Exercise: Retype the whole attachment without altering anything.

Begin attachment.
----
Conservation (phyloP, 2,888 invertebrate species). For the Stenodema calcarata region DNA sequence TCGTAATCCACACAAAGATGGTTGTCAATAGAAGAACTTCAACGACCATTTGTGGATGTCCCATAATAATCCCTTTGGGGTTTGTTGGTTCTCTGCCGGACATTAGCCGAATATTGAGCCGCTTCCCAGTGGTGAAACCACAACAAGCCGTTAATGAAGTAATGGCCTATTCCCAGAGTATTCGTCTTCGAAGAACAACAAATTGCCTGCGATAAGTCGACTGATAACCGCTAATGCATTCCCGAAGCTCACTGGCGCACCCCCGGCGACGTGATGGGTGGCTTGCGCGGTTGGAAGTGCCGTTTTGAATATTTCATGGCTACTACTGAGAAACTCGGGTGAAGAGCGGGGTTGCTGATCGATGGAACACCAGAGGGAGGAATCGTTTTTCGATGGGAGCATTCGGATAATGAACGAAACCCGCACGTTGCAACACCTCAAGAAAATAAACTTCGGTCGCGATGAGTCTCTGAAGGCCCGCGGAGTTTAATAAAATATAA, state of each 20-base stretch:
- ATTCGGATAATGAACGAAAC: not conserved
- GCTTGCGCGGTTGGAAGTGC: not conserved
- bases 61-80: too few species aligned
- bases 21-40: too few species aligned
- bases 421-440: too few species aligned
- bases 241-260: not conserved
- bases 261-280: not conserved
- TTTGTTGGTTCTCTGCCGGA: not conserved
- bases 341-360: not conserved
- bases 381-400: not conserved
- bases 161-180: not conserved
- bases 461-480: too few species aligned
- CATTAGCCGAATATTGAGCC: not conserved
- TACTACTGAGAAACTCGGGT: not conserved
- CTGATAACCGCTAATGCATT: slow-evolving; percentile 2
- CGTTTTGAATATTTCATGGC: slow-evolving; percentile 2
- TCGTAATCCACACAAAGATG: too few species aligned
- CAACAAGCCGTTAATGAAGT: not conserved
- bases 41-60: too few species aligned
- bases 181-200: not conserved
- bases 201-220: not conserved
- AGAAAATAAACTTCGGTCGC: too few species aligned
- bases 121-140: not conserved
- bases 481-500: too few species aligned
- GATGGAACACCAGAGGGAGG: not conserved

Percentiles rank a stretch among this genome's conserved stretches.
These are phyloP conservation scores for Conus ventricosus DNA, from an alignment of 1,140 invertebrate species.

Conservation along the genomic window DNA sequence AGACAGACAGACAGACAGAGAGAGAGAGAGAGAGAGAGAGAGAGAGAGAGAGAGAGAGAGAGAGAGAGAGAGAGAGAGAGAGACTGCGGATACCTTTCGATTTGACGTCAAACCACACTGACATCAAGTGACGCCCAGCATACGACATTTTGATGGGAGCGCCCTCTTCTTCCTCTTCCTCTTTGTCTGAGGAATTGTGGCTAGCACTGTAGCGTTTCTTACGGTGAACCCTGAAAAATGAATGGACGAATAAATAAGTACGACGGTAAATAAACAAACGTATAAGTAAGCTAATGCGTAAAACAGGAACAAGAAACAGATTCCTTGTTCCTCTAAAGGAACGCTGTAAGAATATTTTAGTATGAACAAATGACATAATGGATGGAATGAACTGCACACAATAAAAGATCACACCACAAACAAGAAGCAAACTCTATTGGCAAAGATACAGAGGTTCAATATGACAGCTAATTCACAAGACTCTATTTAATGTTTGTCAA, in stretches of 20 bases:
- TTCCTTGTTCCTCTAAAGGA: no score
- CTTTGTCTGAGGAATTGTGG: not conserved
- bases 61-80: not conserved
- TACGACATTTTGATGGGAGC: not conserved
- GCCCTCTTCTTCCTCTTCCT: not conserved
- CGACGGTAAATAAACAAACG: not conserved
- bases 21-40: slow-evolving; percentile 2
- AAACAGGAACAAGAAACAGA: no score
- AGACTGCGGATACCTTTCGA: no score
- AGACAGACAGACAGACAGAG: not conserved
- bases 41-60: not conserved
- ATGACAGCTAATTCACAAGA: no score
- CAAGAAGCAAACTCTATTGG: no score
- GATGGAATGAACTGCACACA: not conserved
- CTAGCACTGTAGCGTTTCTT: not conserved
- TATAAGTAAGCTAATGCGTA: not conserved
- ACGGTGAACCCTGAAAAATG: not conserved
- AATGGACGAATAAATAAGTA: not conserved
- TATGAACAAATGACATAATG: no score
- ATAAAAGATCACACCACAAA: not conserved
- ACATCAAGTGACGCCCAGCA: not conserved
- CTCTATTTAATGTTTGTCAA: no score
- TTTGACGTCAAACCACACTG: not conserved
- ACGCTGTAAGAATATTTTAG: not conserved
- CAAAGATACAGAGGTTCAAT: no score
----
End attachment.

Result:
Conservation (phyloP, 2,888 invertebrate species). For the Stenodema calcarata region DNA sequence TCGTAATCCACACAAAGATGGTTGTCAATAGAAGAACTTCAACGACCATTTGTGGATGTCCCATAATAATCCCTTTGGGGTTTGTTGGTTCTCTGCCGGACATTAGCCGAATATTGAGCCGCTTCCCAGTGGTGAAACCACAACAAGCCGTTAATGAAGTAATGGCCTATTCCCAGAGTATTCGTCTTCGAAGAACAACAAATTGCCTGCGATAAGTCGACTGATAACCGCTAATGCATTCCCGAAGCTCACTGGCGCACCCCCGGCGACGTGATGGGTGGCTTGCGCGGTTGGAAGTGCCGTTTTGAATATTTCATGGCTACTACTGAGAAACTCGGGTGAAGAGCGGGGTTGCTGATCGATGGAACACCAGAGGGAGGAATCGTTTTTCGATGGGAGCATTCGGATAATGAACGAAACCCGCACGTTGCAACACCTCAAGAAAATAAACTTCGGTCGCGATGAGTCTCTGAAGGCCCGCGGAGTTTAATAAAATATAA, state of each 20-base stretch:
- ATTCGGATAATGAACGAAAC: not conserved
- GCTTGCGCGGTTGGAAGTGC: not conserved
- bases 61-80: too few species aligned
- bases 21-40: too few species aligned
- bases 421-440: too few species aligned
- bases 241-260: not conserved
- bases 261-280: not conserved
- TTTGTTGGTTCTCTGCCGGA: not conserved
- bases 341-360: not conserved
- bases 381-400: not conserved
- bases 161-180: not conserved
- bases 461-480: too few species aligned
- CATTAGCCGAATATTGAGCC: not conserved
- TACTACTGAGAAACTCGGGT: not conserved
- CTGATAACCGCTAATGCATT: slow-evolving; percentile 2
- CGTTTTGAATATTTCATGGC: slow-evolving; percentile 2
- TCGTAATCCACACAAAGATG: too few species aligned
- CAACAAGCCGTTAATGAAGT: not conserved
- bases 41-60: too few species aligned
- bases 181-200: not conserved
- bases 201-220: not conserved
- AGAAAATAAACTTCGGTCGC: too few species aligned
- bases 121-140: not conserved
- bases 481-500: too few species aligned
- GATGGAACACCAGAGGGAGG: not conserved

Percentiles rank a stretch among this genome's conserved stretches.
These are phyloP conservation scores for Conus ventricosus DNA, from an alignment of 1,140 invertebrate species.

Conservation along the genomic window DNA sequence AGACAGACAGACAGACAGAGAGAGAGAGAGAGAGAGAGAGAGAGAGAGAGAGAGAGAGAGAGAGAGAGAGAGAGAGAGAGAGACTGCGGATACCTTTCGATTTGACGTCAAACCACACTGACATCAAGTGACGCCCAGCATACGACATTTTGATGGGAGCGCCCTCTTCTTCCTCTTCCTCTTTGTCTGAGGAATTGTGGCTAGCACTGTAGCGTTTCTTACGGTGAACCCTGAAAAATGAATGGACGAATAAATAAGTACGACGGTAAATAAACAAACGTATAAGTAAGCTAATGCGTAAAACAGGAACAAGAAACAGATTCCTTGTTCCTCTAAAGGAACGCTGTAAGAATATTTTAGTATGAACAAATGACATAATGGATGGAATGAACTGCACACAATAAAAGATCACACCACAAACAAGAAGCAAACTCTATTGGCAAAGATACAGAGGTTCAATATGACAGCTAATTCACAAGACTCTATTTAATGTTTGTCAA, in stretches of 20 bases:
- TTCCTTGTTCCTCTAAAGGA: no score
- CTTTGTCTGAGGAATTGTGG: not conserved
- bases 61-80: not conserved
- TACGACATTTTGATGGGAGC: not conserved
- GCCCTCTTCTTCCTCTTCCT: not conserved
- CGACGGTAAATAAACAAACG: not conserved
- bases 21-40: slow-evolving; percentile 2
- AAACAGGAACAAGAAACAGA: no score
- AGACTGCGGATACCTTTCGA: no score
- AGACAGACAGACAGACAGAG: not conserved
- bases 41-60: not conserved
- ATGACAGCTAATTCACAAGA: no score
- CAAGAAGCAAACTCTATTGG: no score
- GATGGAATGAACTGCACACA: not conserved
- CTAGCACTGTAGCGTTTCTT: not conserved
- TATAAGTAAGCTAATGCGTA: not conserved
- ACGGTGAACCCTGAAAAATG: not conserved
- AATGGACGAATAAATAAGTA: not conserved
- TATGAACAAATGACATAATG: no score
- ATAAAAGATCACACCACAAA: not conserved
- ACATCAAGTGACGCCCAGCA: not conserved
- CTCTATTTAATGTTTGTCAA: no score
- TTTGACGTCAAACCACACTG: not conserved
- ACGCTGTAAGAATATTTTAG: not conserved
- CAAAGATACAGAGGTTCAAT: no score